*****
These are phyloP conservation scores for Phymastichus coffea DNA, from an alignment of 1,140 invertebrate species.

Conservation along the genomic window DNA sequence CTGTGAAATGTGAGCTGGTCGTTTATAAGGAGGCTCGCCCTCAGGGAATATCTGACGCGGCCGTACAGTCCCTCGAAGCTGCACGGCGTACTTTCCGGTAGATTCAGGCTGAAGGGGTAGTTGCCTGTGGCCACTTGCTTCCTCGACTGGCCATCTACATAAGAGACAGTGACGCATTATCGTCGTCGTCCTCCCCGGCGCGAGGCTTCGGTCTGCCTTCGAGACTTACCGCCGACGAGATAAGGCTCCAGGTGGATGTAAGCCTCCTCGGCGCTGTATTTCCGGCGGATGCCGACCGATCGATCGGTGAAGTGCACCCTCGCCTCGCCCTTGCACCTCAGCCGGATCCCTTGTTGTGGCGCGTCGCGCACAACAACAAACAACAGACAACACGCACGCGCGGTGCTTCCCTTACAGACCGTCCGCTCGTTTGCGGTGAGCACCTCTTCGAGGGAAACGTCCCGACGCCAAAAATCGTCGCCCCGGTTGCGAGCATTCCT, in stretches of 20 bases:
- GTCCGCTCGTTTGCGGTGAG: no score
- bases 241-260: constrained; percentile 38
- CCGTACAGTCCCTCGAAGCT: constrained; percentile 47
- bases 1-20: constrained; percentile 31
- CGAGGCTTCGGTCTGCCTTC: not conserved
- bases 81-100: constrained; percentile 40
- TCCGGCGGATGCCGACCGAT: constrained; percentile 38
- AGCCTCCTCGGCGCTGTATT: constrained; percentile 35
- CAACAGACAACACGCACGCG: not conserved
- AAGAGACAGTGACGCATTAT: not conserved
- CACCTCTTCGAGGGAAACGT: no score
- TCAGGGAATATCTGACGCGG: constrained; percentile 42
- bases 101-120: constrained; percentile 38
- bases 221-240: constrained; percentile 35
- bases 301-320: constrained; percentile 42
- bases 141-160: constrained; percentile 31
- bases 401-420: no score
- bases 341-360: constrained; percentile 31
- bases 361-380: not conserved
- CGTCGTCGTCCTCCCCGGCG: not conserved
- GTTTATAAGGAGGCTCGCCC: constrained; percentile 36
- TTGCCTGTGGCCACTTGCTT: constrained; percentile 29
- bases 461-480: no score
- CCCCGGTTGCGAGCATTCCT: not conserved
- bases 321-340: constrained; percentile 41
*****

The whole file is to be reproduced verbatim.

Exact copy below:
These are phyloP conservation scores for Phymastichus coffea DNA, from an alignment of 1,140 invertebrate species.

Conservation along the genomic window DNA sequence CTGTGAAATGTGAGCTGGTCGTTTATAAGGAGGCTCGCCCTCAGGGAATATCTGACGCGGCCGTACAGTCCCTCGAAGCTGCACGGCGTACTTTCCGGTAGATTCAGGCTGAAGGGGTAGTTGCCTGTGGCCACTTGCTTCCTCGACTGGCCATCTACATAAGAGACAGTGACGCATTATCGTCGTCGTCCTCCCCGGCGCGAGGCTTCGGTCTGCCTTCGAGACTTACCGCCGACGAGATAAGGCTCCAGGTGGATGTAAGCCTCCTCGGCGCTGTATTTCCGGCGGATGCCGACCGATCGATCGGTGAAGTGCACCCTCGCCTCGCCCTTGCACCTCAGCCGGATCCCTTGTTGTGGCGCGTCGCGCACAACAACAAACAACAGACAACACGCACGCGCGGTGCTTCCCTTACAGACCGTCCGCTCGTTTGCGGTGAGCACCTCTTCGAGGGAAACGTCCCGACGCCAAAAATCGTCGCCCCGGTTGCGAGCATTCCT, in stretches of 20 bases:
- GTCCGCTCGTTTGCGGTGAG: no score
- bases 241-260: constrained; percentile 38
- CCGTACAGTCCCTCGAAGCT: constrained; percentile 47
- bases 1-20: constrained; percentile 31
- CGAGGCTTCGGTCTGCCTTC: not conserved
- bases 81-100: constrained; percentile 40
- TCCGGCGGATGCCGACCGAT: constrained; percentile 38
- AGCCTCCTCGGCGCTGTATT: constrained; percentile 35
- CAACAGACAACACGCACGCG: not conserved
- AAGAGACAGTGACGCATTAT: not conserved
- CACCTCTTCGAGGGAAACGT: no score
- TCAGGGAATATCTGACGCGG: constrained; percentile 42
- bases 101-120: constrained; percentile 38
- bases 221-240: constrained; percentile 35
- bases 301-320: constrained; percentile 42
- bases 141-160: constrained; percentile 31
- bases 401-420: no score
- bases 341-360: constrained; percentile 31
- bases 361-380: not conserved
- CGTCGTCGTCCTCCCCGGCG: not conserved
- GTTTATAAGGAGGCTCGCCC: constrained; percentile 36
- TTGCCTGTGGCCACTTGCTT: constrained; percentile 29
- bases 461-480: no score
- CCCCGGTTGCGAGCATTCCT: not conserved
- bases 321-340: constrained; percentile 41